Summit County releases youth vaping prevention toolkit | SummitDaily.com
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Summit County releases youth vaping prevention toolkit

A display of vaping products is available on the counter at Smok N' Bra in Frisco on Aug. 14, 2019. The Summit County government released a new toolkit to help parents have conversations with their children about vaping.
Liz Copan/For the Summit Daily News

Summit County officials hope a new toolkit will give local parents the guidance they need to talk to their children about vaping.

On Wednesday, March 9, the county released its new website titled “Youth Vaping: A Parent’s Toolkit,” which people can access by visiting VapingSucks.org/parents. It’s the latest in a string of local initiatives to prevent vaping across the county since voters passed a tax on all nicotine products in 2019.

The toolkit provides parents with all the information they need about vaping. It has pictures of vapes concealed in sharpies, apple watches and hoodie strings in addition to conversation guides for parents looking to talk about vaping with their children.



“We really wanted to provide parents with a toolkit that not only has facts and education about vaping but also resources on how to have those authentic relationships and hard conversations with youth,” said Becky Peltier, health promotion and prevention specialist for Summit County Youth and Family.

In 2019, a Healthy Kids Colorado Survey of 304 Summit High School students showed that 61.4% of students think it would be “sort of or very easy to get e-cigarettes.” It also reported that 26.4% of students used a cigarette in the 30 days prior to taking the survey. Peltier said the county is still awaiting 2021 data.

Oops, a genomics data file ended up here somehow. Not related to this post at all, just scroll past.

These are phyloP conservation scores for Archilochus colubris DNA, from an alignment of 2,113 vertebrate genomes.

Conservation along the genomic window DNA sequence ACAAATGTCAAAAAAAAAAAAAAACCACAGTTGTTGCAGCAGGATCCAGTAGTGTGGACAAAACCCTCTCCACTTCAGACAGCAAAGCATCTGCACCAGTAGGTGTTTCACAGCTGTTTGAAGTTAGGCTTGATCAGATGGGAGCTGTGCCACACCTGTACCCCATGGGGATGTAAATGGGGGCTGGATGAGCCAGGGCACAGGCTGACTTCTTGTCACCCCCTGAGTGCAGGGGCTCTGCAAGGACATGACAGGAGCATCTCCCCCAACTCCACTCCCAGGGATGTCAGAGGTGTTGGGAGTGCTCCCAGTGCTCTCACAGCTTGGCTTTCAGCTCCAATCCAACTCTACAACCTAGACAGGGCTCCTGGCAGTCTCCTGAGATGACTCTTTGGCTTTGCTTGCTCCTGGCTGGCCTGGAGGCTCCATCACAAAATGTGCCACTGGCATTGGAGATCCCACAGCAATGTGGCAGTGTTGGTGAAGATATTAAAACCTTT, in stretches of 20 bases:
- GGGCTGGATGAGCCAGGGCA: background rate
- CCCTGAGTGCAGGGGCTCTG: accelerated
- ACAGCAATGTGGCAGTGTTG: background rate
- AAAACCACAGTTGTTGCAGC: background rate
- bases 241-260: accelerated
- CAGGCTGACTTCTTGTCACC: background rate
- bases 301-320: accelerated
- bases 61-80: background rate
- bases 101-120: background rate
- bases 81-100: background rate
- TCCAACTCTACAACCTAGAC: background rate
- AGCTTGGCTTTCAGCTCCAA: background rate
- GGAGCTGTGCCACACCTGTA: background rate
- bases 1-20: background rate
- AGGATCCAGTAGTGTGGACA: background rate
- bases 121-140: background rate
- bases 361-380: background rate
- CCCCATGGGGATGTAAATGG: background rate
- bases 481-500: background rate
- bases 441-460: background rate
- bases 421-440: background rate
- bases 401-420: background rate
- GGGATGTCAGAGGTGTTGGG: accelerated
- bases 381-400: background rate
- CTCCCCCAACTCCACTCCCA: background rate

The data has been illuminating for local government and school officials who are dedicated to preserving youths’ health. Vaping and e-cigarettes are commonly misconstrued as a healthier alternative to traditional cigarettes, but that’s not the case, said Elizabeth Edgar, physical health coordinator for Summit School District. In reality, e-cigarettes are addictive, can delay brain development and can do major damage to a person’s lungs.

“Anytime you start looking at substance use, the impacts to the brain and to the body are just greater because our kids’ bodies are still developing,” Edgar said. “We want them to all reach their full potential, so we don’t want them to be doing anything that’s going to impede their growth or impact that development.”

The toolkit builds upon previous vaping prevention campaign work the county had done in partnership with Effct.org, a Denver-based digital marketing firm. Last year, the county created a series of advertisements featuring young locals who had used vapes in the past. Those advertisements gained over 3 million impressions across social media platforms.

Peltier said the county is looking to create more vaping prevention materials focused on adults, which will include a similar campaign featuring interviews with Summit County adults who have quit vaping. The county is awaiting results on a survey from December asking adults about substance use, she said.

“Youth see adults, learn from adults and look up to adults, so if we can establish healthy habits within adults, then hopefully that will trickle down to youth, as well,” Peltier said.

For Summit County Commissioner Josh Blanchard, the toolkit is a way to give parents and community members resources without attaching shame to the issue.

Blanchard said he’s excited to be able to focus more attention on health issues like substance use now that COVID-19 cases have gone down to manageable levels.

“It feels as if we as a community can start focusing on other health issues, whether it be e-cigarettes and vaping, whether it be other public health issues, whether it be mental health issues, behavioral health issues,” Blanchard said. “That’s where we really need to shift and feel like we can.”


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